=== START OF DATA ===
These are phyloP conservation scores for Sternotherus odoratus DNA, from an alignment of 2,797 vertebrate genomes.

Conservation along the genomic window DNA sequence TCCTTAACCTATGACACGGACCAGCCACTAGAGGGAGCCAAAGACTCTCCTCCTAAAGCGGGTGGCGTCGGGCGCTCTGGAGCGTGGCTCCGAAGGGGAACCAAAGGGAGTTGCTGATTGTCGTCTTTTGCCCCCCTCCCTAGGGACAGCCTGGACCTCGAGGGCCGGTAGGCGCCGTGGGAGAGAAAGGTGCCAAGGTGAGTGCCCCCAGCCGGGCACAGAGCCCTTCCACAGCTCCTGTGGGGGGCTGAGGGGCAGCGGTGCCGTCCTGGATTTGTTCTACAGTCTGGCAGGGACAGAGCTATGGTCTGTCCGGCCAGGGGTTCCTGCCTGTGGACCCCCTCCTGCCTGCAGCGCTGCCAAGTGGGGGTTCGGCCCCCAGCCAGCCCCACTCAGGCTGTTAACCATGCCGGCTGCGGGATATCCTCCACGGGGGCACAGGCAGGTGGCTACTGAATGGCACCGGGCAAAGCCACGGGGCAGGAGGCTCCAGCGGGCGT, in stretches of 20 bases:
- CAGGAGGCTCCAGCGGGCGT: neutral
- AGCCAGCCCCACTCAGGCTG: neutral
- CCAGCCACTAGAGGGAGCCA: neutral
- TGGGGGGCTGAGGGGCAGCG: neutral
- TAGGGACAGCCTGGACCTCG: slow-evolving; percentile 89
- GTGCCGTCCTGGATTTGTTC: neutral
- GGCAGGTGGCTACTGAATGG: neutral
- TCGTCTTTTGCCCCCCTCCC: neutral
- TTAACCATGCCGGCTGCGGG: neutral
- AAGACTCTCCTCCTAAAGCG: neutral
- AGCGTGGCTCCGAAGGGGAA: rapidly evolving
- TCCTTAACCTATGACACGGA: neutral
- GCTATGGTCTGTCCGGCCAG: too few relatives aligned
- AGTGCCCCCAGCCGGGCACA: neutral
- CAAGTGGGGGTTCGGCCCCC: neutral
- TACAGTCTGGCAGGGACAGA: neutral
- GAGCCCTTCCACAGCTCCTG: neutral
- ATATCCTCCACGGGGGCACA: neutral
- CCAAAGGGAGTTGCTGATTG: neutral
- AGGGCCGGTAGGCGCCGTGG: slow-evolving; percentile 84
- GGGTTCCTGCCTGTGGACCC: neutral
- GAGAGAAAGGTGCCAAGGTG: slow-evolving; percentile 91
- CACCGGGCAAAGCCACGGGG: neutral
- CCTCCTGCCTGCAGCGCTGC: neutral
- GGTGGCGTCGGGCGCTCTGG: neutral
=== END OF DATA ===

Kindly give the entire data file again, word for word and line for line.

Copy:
These are phyloP conservation scores for Sternotherus odoratus DNA, from an alignment of 2,797 vertebrate genomes.

Conservation along the genomic window DNA sequence TCCTTAACCTATGACACGGACCAGCCACTAGAGGGAGCCAAAGACTCTCCTCCTAAAGCGGGTGGCGTCGGGCGCTCTGGAGCGTGGCTCCGAAGGGGAACCAAAGGGAGTTGCTGATTGTCGTCTTTTGCCCCCCTCCCTAGGGACAGCCTGGACCTCGAGGGCCGGTAGGCGCCGTGGGAGAGAAAGGTGCCAAGGTGAGTGCCCCCAGCCGGGCACAGAGCCCTTCCACAGCTCCTGTGGGGGGCTGAGGGGCAGCGGTGCCGTCCTGGATTTGTTCTACAGTCTGGCAGGGACAGAGCTATGGTCTGTCCGGCCAGGGGTTCCTGCCTGTGGACCCCCTCCTGCCTGCAGCGCTGCCAAGTGGGGGTTCGGCCCCCAGCCAGCCCCACTCAGGCTGTTAACCATGCCGGCTGCGGGATATCCTCCACGGGGGCACAGGCAGGTGGCTACTGAATGGCACCGGGCAAAGCCACGGGGCAGGAGGCTCCAGCGGGCGT, in stretches of 20 bases:
- CAGGAGGCTCCAGCGGGCGT: neutral
- AGCCAGCCCCACTCAGGCTG: neutral
- CCAGCCACTAGAGGGAGCCA: neutral
- TGGGGGGCTGAGGGGCAGCG: neutral
- TAGGGACAGCCTGGACCTCG: slow-evolving; percentile 89
- GTGCCGTCCTGGATTTGTTC: neutral
- GGCAGGTGGCTACTGAATGG: neutral
- TCGTCTTTTGCCCCCCTCCC: neutral
- TTAACCATGCCGGCTGCGGG: neutral
- AAGACTCTCCTCCTAAAGCG: neutral
- AGCGTGGCTCCGAAGGGGAA: rapidly evolving
- TCCTTAACCTATGACACGGA: neutral
- GCTATGGTCTGTCCGGCCAG: too few relatives aligned
- AGTGCCCCCAGCCGGGCACA: neutral
- CAAGTGGGGGTTCGGCCCCC: neutral
- TACAGTCTGGCAGGGACAGA: neutral
- GAGCCCTTCCACAGCTCCTG: neutral
- ATATCCTCCACGGGGGCACA: neutral
- CCAAAGGGAGTTGCTGATTG: neutral
- AGGGCCGGTAGGCGCCGTGG: slow-evolving; percentile 84
- GGGTTCCTGCCTGTGGACCC: neutral
- GAGAGAAAGGTGCCAAGGTG: slow-evolving; percentile 91
- CACCGGGCAAAGCCACGGGG: neutral
- CCTCCTGCCTGCAGCGCTGC: neutral
- GGTGGCGTCGGGCGCTCTGG: neutral